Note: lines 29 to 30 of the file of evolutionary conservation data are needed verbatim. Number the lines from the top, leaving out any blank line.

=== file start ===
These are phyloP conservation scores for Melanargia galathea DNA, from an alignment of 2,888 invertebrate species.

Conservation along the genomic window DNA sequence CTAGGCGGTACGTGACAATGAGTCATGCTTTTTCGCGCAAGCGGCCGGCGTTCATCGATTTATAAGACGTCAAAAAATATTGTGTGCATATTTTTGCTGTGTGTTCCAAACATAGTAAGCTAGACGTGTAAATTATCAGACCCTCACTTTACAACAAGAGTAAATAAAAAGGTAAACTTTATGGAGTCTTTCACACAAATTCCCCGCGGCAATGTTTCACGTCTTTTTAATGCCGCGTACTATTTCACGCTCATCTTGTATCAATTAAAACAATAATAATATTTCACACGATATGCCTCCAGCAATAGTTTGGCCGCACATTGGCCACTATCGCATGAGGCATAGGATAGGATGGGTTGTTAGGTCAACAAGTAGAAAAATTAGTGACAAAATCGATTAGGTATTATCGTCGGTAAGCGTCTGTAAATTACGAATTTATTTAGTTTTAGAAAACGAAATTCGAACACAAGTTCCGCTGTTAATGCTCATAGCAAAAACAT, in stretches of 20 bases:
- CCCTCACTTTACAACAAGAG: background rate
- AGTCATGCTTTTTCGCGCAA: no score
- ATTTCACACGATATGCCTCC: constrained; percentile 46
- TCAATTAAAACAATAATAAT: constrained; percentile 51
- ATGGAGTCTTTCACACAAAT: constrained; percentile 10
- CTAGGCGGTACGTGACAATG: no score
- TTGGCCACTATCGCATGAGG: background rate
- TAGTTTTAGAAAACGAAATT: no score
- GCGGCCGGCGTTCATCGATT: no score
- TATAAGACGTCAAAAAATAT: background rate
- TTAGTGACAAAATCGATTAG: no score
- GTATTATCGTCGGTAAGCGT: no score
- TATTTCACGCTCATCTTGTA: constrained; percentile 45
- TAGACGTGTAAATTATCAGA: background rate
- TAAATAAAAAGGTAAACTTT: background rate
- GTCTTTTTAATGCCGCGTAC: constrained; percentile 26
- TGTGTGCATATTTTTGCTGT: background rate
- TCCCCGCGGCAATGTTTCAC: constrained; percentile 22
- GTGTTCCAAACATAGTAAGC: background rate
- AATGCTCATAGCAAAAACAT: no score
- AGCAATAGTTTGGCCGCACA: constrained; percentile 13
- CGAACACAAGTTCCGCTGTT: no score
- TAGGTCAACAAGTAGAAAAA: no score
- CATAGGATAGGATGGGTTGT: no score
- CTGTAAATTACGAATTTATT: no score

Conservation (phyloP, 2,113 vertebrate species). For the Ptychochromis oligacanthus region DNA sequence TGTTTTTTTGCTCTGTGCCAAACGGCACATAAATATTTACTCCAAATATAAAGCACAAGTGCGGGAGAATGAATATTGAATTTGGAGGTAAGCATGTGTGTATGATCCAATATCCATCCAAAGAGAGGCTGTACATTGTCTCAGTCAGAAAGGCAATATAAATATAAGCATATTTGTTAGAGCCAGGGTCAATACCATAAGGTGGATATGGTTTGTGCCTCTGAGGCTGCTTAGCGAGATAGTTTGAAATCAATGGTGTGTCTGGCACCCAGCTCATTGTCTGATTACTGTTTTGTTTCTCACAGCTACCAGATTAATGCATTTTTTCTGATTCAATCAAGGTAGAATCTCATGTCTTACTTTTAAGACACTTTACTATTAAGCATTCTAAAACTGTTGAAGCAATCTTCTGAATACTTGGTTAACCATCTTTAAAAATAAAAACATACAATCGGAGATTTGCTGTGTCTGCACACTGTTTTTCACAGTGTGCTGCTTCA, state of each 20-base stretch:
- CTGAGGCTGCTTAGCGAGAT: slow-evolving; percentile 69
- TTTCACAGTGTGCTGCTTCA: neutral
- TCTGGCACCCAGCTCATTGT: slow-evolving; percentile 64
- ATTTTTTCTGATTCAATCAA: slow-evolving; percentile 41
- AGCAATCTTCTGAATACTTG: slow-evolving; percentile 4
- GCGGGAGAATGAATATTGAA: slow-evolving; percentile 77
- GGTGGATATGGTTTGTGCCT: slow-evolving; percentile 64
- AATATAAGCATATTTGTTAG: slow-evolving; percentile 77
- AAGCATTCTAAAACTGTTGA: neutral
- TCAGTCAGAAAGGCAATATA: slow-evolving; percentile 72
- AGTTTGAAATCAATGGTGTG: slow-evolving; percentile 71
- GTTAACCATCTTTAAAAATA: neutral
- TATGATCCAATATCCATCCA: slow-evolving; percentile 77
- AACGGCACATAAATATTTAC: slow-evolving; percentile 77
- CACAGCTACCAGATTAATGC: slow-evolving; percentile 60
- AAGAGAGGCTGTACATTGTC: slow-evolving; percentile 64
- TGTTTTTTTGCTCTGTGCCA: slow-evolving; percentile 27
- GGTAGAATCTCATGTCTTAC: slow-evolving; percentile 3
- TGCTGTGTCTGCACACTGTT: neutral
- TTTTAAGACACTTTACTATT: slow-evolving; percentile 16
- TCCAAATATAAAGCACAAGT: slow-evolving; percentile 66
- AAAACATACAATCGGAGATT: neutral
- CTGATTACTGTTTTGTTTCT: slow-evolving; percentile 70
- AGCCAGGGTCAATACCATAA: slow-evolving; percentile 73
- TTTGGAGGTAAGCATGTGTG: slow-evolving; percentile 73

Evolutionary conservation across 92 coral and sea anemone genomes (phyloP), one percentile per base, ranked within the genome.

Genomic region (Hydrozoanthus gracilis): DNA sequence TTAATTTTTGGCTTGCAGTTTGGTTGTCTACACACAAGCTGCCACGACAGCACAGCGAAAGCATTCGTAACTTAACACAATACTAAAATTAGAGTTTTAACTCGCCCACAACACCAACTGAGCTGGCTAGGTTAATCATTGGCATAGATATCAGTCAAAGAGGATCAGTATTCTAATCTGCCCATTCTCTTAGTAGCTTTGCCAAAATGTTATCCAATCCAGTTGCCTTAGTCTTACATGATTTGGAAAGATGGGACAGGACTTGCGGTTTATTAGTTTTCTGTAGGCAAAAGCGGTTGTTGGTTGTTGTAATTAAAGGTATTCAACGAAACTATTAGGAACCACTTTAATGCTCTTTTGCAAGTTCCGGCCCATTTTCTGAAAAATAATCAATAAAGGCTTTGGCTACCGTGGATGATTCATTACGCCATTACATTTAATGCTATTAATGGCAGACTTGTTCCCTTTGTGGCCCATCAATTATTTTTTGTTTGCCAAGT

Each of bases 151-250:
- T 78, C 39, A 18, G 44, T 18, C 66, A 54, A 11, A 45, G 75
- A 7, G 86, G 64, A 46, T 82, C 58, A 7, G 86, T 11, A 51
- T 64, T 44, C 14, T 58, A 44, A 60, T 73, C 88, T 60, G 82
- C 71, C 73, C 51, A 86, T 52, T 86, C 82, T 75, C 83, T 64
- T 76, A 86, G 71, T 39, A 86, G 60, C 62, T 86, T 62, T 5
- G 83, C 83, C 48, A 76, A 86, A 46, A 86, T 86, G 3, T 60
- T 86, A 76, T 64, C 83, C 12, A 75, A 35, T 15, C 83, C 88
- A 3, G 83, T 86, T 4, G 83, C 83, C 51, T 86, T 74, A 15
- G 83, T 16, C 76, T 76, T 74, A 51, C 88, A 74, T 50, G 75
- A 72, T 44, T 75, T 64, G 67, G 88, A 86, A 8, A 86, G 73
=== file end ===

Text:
- CTGAGGCTGCTTAGCGAGAT: slow-evolving; percentile 69
- TTTCACAGTGTGCTGCTTCA: neutral